Is it me or are the GOP presidential debates getting more circus-like each time?
The recent CNBC “Your Money, Your Vote” debate began with this beauty pageant question: “What’s your greatest weakness?”
Who asks a bunch of narcissists that question and expects a real answer?
Well, the moderators of the latest debate did. If they somehow expected a strong crop of answers, they were sorely disappointed — hardly any of the candidates actually named one single weakness. From there on out, the ringmasters lost control of the circus.
But it’s not the moderators I’m worried about. What really scared me were the clowns on the stage.
In fact, these GOP candidates are why so many people find clowns terrifying. Each one is deadly serious about their plans to pad the pockets of the rich with tax schemes that twist their populist rhetoric into contortions worthy of Cirque du Soleil. It would be funny if it weren’t so alarming.
Retired neurosurgeon Ben Carson, along with sitting senators Ted Cruz and Rand Paul, wants a flat tax. Similarly, former Arkansas governor Mike Huckabee wants to swap out progressive income taxes for a highly regressive sales tax.
They employ populist rhetoric like “No hedge fund manager will pay less than his secretary,” or “Everyone gets a tax cut.” But a flat tax would generate massive tax cuts for the wealthy — and even a possible tax hike for those faring the least well in this rigged economy.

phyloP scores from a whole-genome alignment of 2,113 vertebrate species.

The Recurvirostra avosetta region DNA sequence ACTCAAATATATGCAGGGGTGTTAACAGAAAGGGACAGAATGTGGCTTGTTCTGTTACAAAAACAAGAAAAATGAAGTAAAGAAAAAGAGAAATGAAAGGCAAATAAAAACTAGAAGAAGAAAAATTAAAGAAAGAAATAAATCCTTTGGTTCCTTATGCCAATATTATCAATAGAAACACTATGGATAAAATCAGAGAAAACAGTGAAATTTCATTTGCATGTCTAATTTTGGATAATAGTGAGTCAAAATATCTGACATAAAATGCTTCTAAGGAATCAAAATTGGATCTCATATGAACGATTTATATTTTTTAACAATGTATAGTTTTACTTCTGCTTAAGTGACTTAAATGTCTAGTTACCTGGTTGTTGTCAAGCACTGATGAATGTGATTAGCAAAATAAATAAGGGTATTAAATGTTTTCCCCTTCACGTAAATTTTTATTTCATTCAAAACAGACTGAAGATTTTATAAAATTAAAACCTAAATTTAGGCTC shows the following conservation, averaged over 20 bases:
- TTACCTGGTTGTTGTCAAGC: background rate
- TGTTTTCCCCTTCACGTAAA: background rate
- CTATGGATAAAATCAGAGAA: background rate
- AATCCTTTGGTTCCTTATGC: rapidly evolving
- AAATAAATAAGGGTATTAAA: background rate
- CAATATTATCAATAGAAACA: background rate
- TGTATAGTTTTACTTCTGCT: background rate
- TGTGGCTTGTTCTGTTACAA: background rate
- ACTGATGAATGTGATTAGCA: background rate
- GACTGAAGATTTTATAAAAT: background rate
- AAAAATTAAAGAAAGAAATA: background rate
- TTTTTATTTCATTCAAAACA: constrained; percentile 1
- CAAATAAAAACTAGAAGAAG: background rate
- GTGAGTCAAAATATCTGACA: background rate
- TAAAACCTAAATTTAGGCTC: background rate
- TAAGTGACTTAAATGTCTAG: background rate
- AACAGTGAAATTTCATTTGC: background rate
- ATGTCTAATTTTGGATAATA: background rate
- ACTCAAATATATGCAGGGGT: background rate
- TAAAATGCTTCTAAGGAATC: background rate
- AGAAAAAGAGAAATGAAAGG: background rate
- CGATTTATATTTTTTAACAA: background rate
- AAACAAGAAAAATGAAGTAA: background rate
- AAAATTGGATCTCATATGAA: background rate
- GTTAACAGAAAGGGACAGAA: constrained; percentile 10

A 15-percent payroll or sales tax, after all, means a lot more to your bottom line than it does to a billionaire’s financial status.
Fired reality show host Donald Trump has trotted out plenty of populist rhetoric of his own. Yet after The Donald complained that “hedge fund guys” were “getting away with murder” on their tax returns, he rolled out a tax scheme that would cut taxes on the 1 percent by about $184,000 on average — compared to just $250 for the bottom 20 percent.
Jeb “Big Brother” Bush has also bragged about the fairness of his tax policy, which cuts taxes by $7 trillion over a decade. What he doesn’t tell you is that nearly half of those cuts go to the very wealthiest 1 percent.
Carly Fiorina finds tax justice easiest of all — just cut the number of pages of the tax code from 73,000 to 3, she says. She offers no further details, except that she’ll cut taxes and never raise them.
Even the clown who seems to have forgotten his red nose — Ohio governor John Kasich, the lone occasional voice of reason on the stage — has a tax plan that promises to balance the federal budget by choking critical social programs that keep tens of millions of Americans out of poverty.
Governing a country by giving more breaks to the uber-wealthy and hanging the rest of us out to dry is worse than a joke. It’s deadly serious.
Away with clowns. There ought not to be clowns.
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